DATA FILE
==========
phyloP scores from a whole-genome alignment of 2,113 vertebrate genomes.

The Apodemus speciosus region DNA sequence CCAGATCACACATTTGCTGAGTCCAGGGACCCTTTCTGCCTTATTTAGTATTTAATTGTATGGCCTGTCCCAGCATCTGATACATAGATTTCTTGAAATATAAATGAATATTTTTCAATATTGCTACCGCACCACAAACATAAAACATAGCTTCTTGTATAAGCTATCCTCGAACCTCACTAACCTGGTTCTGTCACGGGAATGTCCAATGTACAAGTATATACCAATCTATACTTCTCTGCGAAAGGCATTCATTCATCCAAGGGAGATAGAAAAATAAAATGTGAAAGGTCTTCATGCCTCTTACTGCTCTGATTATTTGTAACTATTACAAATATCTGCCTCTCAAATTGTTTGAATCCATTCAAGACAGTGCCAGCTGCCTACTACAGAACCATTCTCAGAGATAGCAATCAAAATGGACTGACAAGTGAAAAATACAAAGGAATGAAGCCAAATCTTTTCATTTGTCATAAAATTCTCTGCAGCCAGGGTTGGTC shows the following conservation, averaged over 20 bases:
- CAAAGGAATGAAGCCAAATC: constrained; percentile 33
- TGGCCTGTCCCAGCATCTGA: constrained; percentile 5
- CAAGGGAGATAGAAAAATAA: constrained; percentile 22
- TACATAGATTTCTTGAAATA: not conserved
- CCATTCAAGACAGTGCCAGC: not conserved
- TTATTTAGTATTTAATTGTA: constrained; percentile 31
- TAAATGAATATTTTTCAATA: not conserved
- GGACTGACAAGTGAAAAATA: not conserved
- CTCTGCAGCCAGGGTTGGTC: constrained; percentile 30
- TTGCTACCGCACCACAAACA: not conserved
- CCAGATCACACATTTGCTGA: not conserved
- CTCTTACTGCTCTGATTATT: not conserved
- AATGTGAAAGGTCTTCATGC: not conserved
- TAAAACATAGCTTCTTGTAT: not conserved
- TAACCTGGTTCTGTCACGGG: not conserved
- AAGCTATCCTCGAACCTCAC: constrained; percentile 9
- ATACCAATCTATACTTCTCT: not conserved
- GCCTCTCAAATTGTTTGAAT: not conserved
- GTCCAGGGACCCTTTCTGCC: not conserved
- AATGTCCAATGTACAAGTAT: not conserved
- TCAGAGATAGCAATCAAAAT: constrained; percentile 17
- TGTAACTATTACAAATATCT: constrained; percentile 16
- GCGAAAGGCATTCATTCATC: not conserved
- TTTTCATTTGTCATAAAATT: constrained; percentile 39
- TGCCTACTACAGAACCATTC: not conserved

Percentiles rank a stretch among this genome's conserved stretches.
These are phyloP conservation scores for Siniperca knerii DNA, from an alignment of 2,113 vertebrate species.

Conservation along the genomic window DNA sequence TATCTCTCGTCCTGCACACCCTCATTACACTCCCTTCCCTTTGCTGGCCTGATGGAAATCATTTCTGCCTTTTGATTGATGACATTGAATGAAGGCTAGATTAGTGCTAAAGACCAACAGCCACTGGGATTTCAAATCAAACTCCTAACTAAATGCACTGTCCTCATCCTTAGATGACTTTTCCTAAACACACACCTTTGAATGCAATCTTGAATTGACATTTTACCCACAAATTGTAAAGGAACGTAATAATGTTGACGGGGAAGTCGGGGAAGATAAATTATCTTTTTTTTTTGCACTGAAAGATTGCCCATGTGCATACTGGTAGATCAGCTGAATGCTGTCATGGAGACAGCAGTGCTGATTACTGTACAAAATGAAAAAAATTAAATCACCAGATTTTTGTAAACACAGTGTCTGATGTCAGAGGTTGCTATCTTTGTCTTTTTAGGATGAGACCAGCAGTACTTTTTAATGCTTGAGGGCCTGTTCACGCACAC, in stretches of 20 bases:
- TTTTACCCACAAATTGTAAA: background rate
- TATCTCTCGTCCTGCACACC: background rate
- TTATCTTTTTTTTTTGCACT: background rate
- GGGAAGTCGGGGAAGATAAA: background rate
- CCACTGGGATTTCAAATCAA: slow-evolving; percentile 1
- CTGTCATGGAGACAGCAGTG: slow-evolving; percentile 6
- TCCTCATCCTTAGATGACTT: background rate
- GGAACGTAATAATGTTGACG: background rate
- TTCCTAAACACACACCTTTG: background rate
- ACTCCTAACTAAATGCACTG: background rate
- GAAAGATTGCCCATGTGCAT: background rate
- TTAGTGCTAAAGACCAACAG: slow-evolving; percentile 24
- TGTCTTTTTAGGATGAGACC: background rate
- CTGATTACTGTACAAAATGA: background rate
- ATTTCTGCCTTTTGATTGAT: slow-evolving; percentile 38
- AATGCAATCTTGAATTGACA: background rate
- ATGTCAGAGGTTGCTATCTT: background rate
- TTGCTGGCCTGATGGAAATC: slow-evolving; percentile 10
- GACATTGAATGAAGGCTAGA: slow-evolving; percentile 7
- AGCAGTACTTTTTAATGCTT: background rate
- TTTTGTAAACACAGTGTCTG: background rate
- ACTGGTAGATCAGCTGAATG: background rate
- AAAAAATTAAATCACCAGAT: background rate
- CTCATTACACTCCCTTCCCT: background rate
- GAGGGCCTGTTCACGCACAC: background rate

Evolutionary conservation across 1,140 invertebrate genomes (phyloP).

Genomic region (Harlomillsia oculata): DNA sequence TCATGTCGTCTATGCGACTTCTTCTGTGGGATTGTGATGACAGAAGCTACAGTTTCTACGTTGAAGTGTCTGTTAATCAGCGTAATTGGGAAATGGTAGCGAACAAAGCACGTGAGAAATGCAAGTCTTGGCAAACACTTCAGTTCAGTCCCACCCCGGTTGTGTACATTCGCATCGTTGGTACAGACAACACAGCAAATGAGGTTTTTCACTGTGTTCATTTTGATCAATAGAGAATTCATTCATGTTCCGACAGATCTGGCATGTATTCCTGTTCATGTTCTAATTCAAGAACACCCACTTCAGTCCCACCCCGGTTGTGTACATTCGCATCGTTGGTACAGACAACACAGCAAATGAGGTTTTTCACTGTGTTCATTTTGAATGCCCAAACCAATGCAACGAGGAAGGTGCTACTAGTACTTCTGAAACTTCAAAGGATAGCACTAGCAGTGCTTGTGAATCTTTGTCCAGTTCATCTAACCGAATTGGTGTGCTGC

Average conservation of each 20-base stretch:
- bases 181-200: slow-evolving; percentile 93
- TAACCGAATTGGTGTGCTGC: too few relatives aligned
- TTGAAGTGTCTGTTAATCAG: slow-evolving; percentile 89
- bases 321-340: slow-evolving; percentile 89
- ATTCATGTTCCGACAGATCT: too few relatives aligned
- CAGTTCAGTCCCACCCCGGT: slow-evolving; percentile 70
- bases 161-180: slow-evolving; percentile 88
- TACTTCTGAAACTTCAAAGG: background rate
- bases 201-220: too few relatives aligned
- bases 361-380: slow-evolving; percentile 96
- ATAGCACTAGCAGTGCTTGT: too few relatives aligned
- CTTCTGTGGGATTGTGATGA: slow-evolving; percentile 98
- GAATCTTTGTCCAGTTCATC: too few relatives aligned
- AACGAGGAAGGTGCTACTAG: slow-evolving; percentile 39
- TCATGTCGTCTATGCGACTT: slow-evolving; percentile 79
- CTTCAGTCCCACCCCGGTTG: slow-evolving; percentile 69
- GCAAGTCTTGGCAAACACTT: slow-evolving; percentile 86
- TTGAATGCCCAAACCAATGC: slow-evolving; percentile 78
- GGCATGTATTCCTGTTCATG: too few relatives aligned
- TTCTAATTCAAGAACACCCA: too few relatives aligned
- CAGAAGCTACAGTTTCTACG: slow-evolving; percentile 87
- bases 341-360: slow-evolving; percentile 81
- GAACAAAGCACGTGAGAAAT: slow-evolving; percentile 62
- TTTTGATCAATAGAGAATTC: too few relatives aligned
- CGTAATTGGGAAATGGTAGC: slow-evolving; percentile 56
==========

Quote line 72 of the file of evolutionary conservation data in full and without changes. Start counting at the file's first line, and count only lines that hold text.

- AACGAGGAAGGTGCTACTAG: slow-evolving; percentile 39